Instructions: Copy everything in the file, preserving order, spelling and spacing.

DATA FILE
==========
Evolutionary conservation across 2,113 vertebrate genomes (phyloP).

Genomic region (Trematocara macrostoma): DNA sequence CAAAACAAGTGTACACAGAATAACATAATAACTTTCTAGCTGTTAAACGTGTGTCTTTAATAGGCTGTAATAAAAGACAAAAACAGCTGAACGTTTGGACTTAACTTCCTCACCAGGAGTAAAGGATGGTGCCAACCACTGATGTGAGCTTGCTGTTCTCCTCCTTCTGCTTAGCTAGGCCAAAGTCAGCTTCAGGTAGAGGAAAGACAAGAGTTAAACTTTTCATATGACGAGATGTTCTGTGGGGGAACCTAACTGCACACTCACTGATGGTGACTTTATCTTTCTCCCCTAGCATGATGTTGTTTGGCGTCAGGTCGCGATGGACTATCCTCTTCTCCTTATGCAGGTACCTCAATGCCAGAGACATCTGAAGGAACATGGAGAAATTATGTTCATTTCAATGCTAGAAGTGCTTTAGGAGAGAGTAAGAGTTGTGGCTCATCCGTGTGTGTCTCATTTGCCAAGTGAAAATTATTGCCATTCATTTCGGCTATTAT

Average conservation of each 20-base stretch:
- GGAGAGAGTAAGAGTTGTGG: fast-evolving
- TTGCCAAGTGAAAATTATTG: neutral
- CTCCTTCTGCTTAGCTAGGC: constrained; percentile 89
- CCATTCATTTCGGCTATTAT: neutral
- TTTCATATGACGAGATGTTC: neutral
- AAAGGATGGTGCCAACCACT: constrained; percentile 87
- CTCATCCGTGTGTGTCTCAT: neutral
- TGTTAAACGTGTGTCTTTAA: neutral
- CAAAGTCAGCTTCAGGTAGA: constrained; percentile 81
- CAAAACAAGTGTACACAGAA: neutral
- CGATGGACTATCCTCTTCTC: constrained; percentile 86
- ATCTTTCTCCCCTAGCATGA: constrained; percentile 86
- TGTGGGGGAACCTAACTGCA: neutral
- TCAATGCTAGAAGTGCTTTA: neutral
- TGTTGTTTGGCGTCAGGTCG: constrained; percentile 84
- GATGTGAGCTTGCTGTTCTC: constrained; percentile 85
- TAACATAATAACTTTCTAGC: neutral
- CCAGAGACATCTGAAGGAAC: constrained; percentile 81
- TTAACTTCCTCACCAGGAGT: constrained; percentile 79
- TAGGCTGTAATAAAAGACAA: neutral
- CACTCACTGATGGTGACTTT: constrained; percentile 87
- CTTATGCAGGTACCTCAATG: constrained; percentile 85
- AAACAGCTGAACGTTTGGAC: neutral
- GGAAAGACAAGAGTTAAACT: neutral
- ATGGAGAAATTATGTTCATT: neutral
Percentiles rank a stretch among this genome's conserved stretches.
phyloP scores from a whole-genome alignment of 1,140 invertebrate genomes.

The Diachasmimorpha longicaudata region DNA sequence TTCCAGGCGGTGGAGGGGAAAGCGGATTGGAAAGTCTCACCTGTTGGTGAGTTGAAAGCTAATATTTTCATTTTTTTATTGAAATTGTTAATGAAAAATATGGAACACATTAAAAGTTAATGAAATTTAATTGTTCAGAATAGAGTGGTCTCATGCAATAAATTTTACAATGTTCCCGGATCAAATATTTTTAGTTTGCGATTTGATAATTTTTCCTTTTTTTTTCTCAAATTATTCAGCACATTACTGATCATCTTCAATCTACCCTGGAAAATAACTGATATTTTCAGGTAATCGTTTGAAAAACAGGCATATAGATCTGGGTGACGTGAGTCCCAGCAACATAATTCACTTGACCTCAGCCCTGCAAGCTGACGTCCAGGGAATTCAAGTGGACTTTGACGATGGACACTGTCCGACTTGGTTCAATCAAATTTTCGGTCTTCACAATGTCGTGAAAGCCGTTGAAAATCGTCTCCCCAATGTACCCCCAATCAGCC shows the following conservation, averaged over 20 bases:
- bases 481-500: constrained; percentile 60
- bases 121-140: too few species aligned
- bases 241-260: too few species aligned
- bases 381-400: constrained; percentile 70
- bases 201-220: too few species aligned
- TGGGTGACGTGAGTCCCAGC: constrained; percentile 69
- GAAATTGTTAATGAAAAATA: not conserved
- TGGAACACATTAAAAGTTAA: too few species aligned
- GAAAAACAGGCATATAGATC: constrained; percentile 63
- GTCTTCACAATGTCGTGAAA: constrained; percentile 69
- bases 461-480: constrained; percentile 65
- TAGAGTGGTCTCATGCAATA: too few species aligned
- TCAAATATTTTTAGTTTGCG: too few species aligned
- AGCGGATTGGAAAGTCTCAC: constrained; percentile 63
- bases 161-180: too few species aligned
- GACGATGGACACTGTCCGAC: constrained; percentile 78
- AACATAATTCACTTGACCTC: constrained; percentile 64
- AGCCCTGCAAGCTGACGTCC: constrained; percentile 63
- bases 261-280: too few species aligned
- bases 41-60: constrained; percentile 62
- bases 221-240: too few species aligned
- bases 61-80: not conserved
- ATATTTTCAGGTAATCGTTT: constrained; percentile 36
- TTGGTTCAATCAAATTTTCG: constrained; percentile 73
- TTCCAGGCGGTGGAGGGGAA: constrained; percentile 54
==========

Evolutionary conservation across 2,113 vertebrate genomes (phyloP).

Genomic region (Trematocara macrostoma): DNA sequence CAAAACAAGTGTACACAGAATAACATAATAACTTTCTAGCTGTTAAACGTGTGTCTTTAATAGGCTGTAATAAAAGACAAAAACAGCTGAACGTTTGGACTTAACTTCCTCACCAGGAGTAAAGGATGGTGCCAACCACTGATGTGAGCTTGCTGTTCTCCTCCTTCTGCTTAGCTAGGCCAAAGTCAGCTTCAGGTAGAGGAAAGACAAGAGTTAAACTTTTCATATGACGAGATGTTCTGTGGGGGAACCTAACTGCACACTCACTGATGGTGACTTTATCTTTCTCCCCTAGCATGATGTTGTTTGGCGTCAGGTCGCGATGGACTATCCTCTTCTCCTTATGCAGGTACCTCAATGCCAGAGACATCTGAAGGAACATGGAGAAATTATGTTCATTTCAATGCTAGAAGTGCTTTAGGAGAGAGTAAGAGTTGTGGCTCATCCGTGTGTGTCTCATTTGCCAAGTGAAAATTATTGCCATTCATTTCGGCTATTAT

Average conservation of each 20-base stretch:
- GGAGAGAGTAAGAGTTGTGG: fast-evolving
- TTGCCAAGTGAAAATTATTG: neutral
- CTCCTTCTGCTTAGCTAGGC: constrained; percentile 89
- CCATTCATTTCGGCTATTAT: neutral
- TTTCATATGACGAGATGTTC: neutral
- AAAGGATGGTGCCAACCACT: constrained; percentile 87
- CTCATCCGTGTGTGTCTCAT: neutral
- TGTTAAACGTGTGTCTTTAA: neutral
- CAAAGTCAGCTTCAGGTAGA: constrained; percentile 81
- CAAAACAAGTGTACACAGAA: neutral
- CGATGGACTATCCTCTTCTC: constrained; percentile 86
- ATCTTTCTCCCCTAGCATGA: constrained; percentile 86
- TGTGGGGGAACCTAACTGCA: neutral
- TCAATGCTAGAAGTGCTTTA: neutral
- TGTTGTTTGGCGTCAGGTCG: constrained; percentile 84
- GATGTGAGCTTGCTGTTCTC: constrained; percentile 85
- TAACATAATAACTTTCTAGC: neutral
- CCAGAGACATCTGAAGGAAC: constrained; percentile 81
- TTAACTTCCTCACCAGGAGT: constrained; percentile 79
- TAGGCTGTAATAAAAGACAA: neutral
- CACTCACTGATGGTGACTTT: constrained; percentile 87
- CTTATGCAGGTACCTCAATG: constrained; percentile 85
- AAACAGCTGAACGTTTGGAC: neutral
- GGAAAGACAAGAGTTAAACT: neutral
- ATGGAGAAATTATGTTCATT: neutral
Percentiles rank a stretch among this genome's conserved stretches.
phyloP scores from a whole-genome alignment of 1,140 invertebrate genomes.

The Diachasmimorpha longicaudata region DNA sequence TTCCAGGCGGTGGAGGGGAAAGCGGATTGGAAAGTCTCACCTGTTGGTGAGTTGAAAGCTAATATTTTCATTTTTTTATTGAAATTGTTAATGAAAAATATGGAACACATTAAAAGTTAATGAAATTTAATTGTTCAGAATAGAGTGGTCTCATGCAATAAATTTTACAATGTTCCCGGATCAAATATTTTTAGTTTGCGATTTGATAATTTTTCCTTTTTTTTTCTCAAATTATTCAGCACATTACTGATCATCTTCAATCTACCCTGGAAAATAACTGATATTTTCAGGTAATCGTTTGAAAAACAGGCATATAGATCTGGGTGACGTGAGTCCCAGCAACATAATTCACTTGACCTCAGCCCTGCAAGCTGACGTCCAGGGAATTCAAGTGGACTTTGACGATGGACACTGTCCGACTTGGTTCAATCAAATTTTCGGTCTTCACAATGTCGTGAAAGCCGTTGAAAATCGTCTCCCCAATGTACCCCCAATCAGCC shows the following conservation, averaged over 20 bases:
- bases 481-500: constrained; percentile 60
- bases 121-140: too few species aligned
- bases 241-260: too few species aligned
- bases 381-400: constrained; percentile 70
- bases 201-220: too few species aligned
- TGGGTGACGTGAGTCCCAGC: constrained; percentile 69
- GAAATTGTTAATGAAAAATA: not conserved
- TGGAACACATTAAAAGTTAA: too few species aligned
- GAAAAACAGGCATATAGATC: constrained; percentile 63
- GTCTTCACAATGTCGTGAAA: constrained; percentile 69
- bases 461-480: constrained; percentile 65
- TAGAGTGGTCTCATGCAATA: too few species aligned
- TCAAATATTTTTAGTTTGCG: too few species aligned
- AGCGGATTGGAAAGTCTCAC: constrained; percentile 63
- bases 161-180: too few species aligned
- GACGATGGACACTGTCCGAC: constrained; percentile 78
- AACATAATTCACTTGACCTC: constrained; percentile 64
- AGCCCTGCAAGCTGACGTCC: constrained; percentile 63
- bases 261-280: too few species aligned
- bases 41-60: constrained; percentile 62
- bases 221-240: too few species aligned
- bases 61-80: not conserved
- ATATTTTCAGGTAATCGTTT: constrained; percentile 36
- TTGGTTCAATCAAATTTTCG: constrained; percentile 73
- TTCCAGGCGGTGGAGGGGAA: constrained; percentile 54